A striking feature of religious reform in England was that official religion changed several times in the course of the century. Between 1529 and 1559, change occurred no fewer than six times. Changes implemented by Henry VIII in 1539 was altered by Edward VI in 1547. And what was introduced by Edward in 1547 was totally reversed by Mary in 1553. Similarly, Elizabeth reversed back most of what Mary implemented in 1558. Each time the common people and clergy had to adjust themselves to the change newly ordered by the king, the queen, or Parliament. It is remarked that nowhere else in Europe were people exposed to such repeated alterations of the official religion in the land.11 Such a scenario was least favorable for producing real change in the lives of people. It only created confusion and chaos. It is obvious that because of this situation thousands of English people almost became indifferent to religious changes. They least bothered about real convictions. Instead, they adjusted themselves to the religious demands of the king or queen. Those who did not compromise were either exiled or killed. This gradually changed after the Elizabethan Settlement.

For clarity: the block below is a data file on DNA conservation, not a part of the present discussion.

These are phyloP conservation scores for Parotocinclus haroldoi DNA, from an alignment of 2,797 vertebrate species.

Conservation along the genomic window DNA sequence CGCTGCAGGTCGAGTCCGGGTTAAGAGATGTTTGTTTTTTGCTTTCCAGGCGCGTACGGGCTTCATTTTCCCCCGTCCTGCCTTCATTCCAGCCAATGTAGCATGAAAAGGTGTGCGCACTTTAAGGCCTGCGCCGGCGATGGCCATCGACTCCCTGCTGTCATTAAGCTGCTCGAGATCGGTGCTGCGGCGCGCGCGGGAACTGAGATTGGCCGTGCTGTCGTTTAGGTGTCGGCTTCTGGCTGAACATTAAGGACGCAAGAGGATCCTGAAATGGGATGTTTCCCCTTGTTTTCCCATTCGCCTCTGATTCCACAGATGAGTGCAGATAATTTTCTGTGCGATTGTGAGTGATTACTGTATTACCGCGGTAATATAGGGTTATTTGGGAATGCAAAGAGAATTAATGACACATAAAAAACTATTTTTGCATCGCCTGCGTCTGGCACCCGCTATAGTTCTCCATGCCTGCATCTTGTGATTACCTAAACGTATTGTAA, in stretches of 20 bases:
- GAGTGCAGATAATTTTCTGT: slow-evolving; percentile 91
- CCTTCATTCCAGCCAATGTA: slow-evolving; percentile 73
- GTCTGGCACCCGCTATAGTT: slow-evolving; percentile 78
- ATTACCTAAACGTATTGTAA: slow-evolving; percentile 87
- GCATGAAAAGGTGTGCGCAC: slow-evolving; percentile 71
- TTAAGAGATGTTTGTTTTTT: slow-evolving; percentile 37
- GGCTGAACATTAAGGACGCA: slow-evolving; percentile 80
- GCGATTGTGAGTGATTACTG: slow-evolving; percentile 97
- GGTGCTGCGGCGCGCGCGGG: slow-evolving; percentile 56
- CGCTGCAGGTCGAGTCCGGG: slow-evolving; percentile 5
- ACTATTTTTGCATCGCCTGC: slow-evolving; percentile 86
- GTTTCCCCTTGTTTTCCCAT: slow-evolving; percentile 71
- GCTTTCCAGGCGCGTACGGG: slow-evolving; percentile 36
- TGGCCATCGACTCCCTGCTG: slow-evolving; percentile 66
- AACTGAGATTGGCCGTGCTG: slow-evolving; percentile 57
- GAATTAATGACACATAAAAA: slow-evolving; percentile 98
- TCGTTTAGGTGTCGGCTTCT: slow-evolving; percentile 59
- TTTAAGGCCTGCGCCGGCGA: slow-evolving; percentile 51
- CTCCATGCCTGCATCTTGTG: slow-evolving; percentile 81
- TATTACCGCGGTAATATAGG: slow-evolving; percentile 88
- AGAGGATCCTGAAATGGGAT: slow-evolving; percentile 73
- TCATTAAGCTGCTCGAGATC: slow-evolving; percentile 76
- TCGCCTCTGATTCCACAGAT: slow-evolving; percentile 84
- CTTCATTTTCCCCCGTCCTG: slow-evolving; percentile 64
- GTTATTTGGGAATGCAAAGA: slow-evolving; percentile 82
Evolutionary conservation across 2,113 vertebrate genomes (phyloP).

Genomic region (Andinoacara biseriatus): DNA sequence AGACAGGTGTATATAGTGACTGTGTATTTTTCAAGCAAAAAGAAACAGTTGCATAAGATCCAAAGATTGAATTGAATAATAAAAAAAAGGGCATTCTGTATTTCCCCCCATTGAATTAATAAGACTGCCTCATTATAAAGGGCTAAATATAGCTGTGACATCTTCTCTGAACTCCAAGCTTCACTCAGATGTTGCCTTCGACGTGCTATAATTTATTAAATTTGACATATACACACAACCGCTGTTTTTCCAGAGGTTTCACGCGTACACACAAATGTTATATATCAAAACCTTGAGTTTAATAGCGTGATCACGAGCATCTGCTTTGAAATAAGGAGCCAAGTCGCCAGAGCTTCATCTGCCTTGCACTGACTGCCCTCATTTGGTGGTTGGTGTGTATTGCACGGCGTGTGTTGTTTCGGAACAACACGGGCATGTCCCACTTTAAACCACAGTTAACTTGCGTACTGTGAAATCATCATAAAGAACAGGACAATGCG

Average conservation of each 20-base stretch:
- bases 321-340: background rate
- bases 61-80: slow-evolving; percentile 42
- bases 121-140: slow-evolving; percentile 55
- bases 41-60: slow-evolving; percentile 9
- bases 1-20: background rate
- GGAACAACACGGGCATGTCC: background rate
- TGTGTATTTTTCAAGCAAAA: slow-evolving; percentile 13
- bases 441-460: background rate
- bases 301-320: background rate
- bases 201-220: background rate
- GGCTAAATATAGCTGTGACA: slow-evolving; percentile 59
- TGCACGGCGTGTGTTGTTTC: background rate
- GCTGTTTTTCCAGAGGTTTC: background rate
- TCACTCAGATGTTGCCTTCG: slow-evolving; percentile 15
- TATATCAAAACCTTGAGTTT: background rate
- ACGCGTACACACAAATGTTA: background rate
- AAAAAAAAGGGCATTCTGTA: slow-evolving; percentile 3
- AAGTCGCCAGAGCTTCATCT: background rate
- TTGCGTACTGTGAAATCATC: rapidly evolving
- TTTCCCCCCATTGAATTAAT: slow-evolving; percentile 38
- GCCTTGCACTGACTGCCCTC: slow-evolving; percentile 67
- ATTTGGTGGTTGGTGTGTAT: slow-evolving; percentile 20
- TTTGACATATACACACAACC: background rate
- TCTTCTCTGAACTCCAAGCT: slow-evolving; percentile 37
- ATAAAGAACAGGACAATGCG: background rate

The Church of England (Anglicanism) – Via Media

The shape of the Reformation church that eventually emerged in England needs to be observed carefully. When Elizabeth I came to the throne, Protestantism by then had established itself strongly in England. It successfully withstood severe persecution under Mary I. However, there were many who still held on to the Roman Catholic faith. Protestantism’s hold was evident in Southeast whereas Northwest was traditionally close to Catholicism.12

One cannot be very sure of Elizabeth’s personal theological leanings. She seems to have believed in moderation in all things religious. It is believed that she aimed at strengthening the national unity by unifying religion. Hence, she initiated a middle way between Protestantism and Roman Catholicism, which came to be called as the Elizabethan Settlement.13 It was basically a compromise. Howard Vos comments, “The liturgy, prayer book, architecture and the church government were largely Catholic; the Thirty-Nine Articles and the theology, generally the preaching, and the service in vernacular were Protestant elements.”14 The following illustrates this point. Queen Elizabeth loved an ornate service and she allowed the continuation of cathedrals. The cathedrals were a hangover from Henry’s reformation which had no parallel anywhere else in Protestant Europe. Dairmaid MacCulloch observes,

Not even the more conservative Lutherans preserved the whole panoply of cathedral deans and chapters, minor canons, organs and choristers, and the rest of the life of cathedral close as did the English. Most Northern European Protestant cathedrals (where they survived at all) simply as big churches, sometimes retaining a rather vestigial chapter of canons in Lutheran territories. Why the cathedrals were not dissolved like the monasteries it is not clear…Within their walls, they made Cranmer’s Prayer Book something he had not intended: it became the basis for a regular (ideally daily) presentation of a liturgy in musical and ceremonial form.15